Meaningful Health Care Reform Without Congressional Action - Association Health Plans
Congress has been unable to pass meaningful health care reform in the current legislative session. Recently, the Labor Department in the Trump Administration unilaterally expanded the use of association health plans (AHP). (here) More small business employers and individuals can now access health insurance is the same way large employers and their employees do.
For years, employers have joined together to provide employee benefits. The reason is that multiple employers can form one large group and thereby receive cheaper costs for employee health benefits with less administrative overhead. (here)
Some of the initial AHPs were undercapitalized and were forced to close. This left employees without benefits. Because of fraud and abuse, Congress amended ERISA in 1982 and gave states some ability to regulate AHPs. ERISA was again amended in 1996 and gave the Department of Labor oversight authority of essentially all AHPs.
The Washington state legislature legalized AHPs in 1995. Although AHPs have been very popular in Washington state and have provided reasonably-priced health insurance to hundreds of thousands of people, the current state Insurance Commissioner has never been a fan. Commissioner Kreidler believes AHPs “cherry pick” only healthy people and exclude sicker individuals. In 2007, he imposed stricter rating requirements which eliminated health underwriting for AHPs. In effect, Commissioner Kreidler’s regulatory action repealed the state’s 1995 AHP law, since the regulation made the majority of such plans unavailable in the state. Employers using AHP plans sued that same year and the court ruled in favor of allowing AHPs to continue.
A few years later, the federal ACA imposed a new rating requirement called “community rating” for all health insurance plans sold in the United States. Except in very specific cases, this requirement means insurance companies cannot price insurance policies based on true risk, by charging more for sick individuals than for healthy people and they cannot account for higher health cost based on age by charging a significant difference for older people.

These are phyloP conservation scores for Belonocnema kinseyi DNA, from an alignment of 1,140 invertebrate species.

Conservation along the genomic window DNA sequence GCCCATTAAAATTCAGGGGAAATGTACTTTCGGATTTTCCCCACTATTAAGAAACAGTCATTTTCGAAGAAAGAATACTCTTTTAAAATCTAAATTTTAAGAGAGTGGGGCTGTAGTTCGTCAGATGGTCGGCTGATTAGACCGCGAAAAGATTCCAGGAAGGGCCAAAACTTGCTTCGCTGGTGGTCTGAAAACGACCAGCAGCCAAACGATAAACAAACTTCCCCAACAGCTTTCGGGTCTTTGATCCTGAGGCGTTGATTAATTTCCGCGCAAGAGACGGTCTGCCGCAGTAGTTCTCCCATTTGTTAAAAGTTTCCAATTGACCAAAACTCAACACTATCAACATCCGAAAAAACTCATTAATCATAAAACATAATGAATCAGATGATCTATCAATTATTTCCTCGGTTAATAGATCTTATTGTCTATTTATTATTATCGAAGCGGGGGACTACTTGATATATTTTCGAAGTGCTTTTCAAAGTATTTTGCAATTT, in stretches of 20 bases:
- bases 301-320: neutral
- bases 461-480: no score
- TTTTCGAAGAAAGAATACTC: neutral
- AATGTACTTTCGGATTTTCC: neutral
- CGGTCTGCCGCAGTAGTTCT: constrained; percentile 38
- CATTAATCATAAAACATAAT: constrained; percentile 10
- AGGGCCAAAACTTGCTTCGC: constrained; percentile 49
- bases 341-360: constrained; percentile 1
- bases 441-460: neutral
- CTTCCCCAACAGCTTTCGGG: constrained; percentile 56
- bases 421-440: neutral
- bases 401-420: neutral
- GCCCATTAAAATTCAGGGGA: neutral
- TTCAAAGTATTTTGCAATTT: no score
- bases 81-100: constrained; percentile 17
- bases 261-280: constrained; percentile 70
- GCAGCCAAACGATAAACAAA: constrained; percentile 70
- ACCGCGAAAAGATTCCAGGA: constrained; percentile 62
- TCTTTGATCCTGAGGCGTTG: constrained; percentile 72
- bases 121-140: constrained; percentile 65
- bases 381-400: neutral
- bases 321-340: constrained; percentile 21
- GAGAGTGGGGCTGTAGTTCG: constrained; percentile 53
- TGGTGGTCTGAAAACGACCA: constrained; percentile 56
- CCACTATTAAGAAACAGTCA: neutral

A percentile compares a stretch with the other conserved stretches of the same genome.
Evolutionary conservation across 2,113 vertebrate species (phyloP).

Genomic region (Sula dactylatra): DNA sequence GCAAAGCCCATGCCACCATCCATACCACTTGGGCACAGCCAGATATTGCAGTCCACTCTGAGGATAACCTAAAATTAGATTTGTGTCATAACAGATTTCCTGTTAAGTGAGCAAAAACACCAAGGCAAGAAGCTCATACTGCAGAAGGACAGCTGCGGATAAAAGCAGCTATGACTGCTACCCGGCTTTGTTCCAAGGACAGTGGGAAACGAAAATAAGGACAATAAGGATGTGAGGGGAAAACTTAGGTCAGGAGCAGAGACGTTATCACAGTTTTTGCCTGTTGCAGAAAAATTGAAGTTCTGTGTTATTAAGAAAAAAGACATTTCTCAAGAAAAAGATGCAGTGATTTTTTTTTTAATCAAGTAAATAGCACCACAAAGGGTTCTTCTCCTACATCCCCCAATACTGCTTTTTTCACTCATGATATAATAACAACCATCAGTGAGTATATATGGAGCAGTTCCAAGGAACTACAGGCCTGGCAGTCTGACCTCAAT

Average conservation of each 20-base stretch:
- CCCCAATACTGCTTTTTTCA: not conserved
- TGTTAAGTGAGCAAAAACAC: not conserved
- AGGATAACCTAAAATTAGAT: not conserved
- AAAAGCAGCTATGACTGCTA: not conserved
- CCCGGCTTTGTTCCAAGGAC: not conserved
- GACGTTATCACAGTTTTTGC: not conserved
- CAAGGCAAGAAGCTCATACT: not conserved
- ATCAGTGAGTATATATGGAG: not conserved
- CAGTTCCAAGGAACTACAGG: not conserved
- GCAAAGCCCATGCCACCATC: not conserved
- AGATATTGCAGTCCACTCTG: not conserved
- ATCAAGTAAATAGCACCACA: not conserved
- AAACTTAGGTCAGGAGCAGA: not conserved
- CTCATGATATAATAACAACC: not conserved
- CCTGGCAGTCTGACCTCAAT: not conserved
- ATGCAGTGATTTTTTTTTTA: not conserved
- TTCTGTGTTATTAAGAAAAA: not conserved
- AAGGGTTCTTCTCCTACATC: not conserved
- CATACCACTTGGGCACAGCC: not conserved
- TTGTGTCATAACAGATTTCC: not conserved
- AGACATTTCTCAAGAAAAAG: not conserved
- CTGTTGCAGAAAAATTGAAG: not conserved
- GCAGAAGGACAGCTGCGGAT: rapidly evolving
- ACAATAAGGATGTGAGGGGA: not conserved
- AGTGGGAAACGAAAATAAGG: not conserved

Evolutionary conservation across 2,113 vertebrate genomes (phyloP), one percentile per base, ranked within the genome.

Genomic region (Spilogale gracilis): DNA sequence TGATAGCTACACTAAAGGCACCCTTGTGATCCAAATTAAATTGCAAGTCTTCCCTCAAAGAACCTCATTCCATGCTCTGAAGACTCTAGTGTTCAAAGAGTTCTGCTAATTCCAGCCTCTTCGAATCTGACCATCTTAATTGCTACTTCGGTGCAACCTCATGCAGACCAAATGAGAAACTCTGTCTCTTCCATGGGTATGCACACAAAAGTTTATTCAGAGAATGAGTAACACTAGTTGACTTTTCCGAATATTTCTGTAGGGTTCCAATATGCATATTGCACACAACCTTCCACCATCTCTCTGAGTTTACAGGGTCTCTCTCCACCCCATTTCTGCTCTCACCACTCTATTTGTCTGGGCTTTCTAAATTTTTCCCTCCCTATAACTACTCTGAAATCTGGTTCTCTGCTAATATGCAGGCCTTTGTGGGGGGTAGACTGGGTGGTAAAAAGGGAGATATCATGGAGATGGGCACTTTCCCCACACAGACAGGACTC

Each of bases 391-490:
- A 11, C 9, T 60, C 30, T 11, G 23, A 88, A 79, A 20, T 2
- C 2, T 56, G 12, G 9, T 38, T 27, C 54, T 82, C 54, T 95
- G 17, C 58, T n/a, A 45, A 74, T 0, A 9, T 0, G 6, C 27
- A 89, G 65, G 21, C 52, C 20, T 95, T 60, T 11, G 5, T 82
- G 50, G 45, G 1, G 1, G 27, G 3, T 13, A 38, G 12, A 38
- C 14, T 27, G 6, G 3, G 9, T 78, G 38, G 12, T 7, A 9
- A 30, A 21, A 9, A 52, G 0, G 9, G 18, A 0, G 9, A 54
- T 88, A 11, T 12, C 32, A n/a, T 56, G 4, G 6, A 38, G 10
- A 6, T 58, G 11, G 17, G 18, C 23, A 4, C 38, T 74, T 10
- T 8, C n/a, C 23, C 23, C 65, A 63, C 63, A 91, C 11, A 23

Republicans in Congress proposed an amendment to the ACA to make it clear that existing AHP plans in the states were allowed under federal law. However, the amendment was defeated in the Democratically-controlled House of Representatives and was not included in the final bill.
Commissioner Kreidler, using the community rating requirement in the ACA, renewed his effort to restrict or eliminate AHPs in Washington state. There were over 60 AHPs serving 500,000 members in our state when the ACA passed in 2010. The Commissioner has established a two part test. First, he says associations must have been formed for purposes other than buying health insurance and second, he says associations must abide by the community rating in the federal ACA.
In defense against the new regulations, multiple AHP plans filed lawsuits against the Insurance Commissioner. The basis of these lawsuits was that the ACA does not supersede the 1974 federal ERISA law which outlines rating methodology. In 2015, the Court agreed and ruled in favor of the plans. For the second time, Commissioner Kreidler’s efforts to restrict or end AHPs in Washington state had failed.
Association health plans offer a real solution for small business owners who want to provide employee health benefits without the massive regulatory burden associated with Obamacare. AHPs are based on voluntary associations, and they have a track record of offering quality health insurance at a reasonable price.
If structured properly, the AHP market can be competitive and can allow small employers and individuals access to the same health insurance price and benefit advantages that large employers enjoy. The key is the voluntary choices made by small employers and their employees in seeking affordable health coverage. The recent administrative expansion of AHPs will give people more health insurance choices at a lower cost.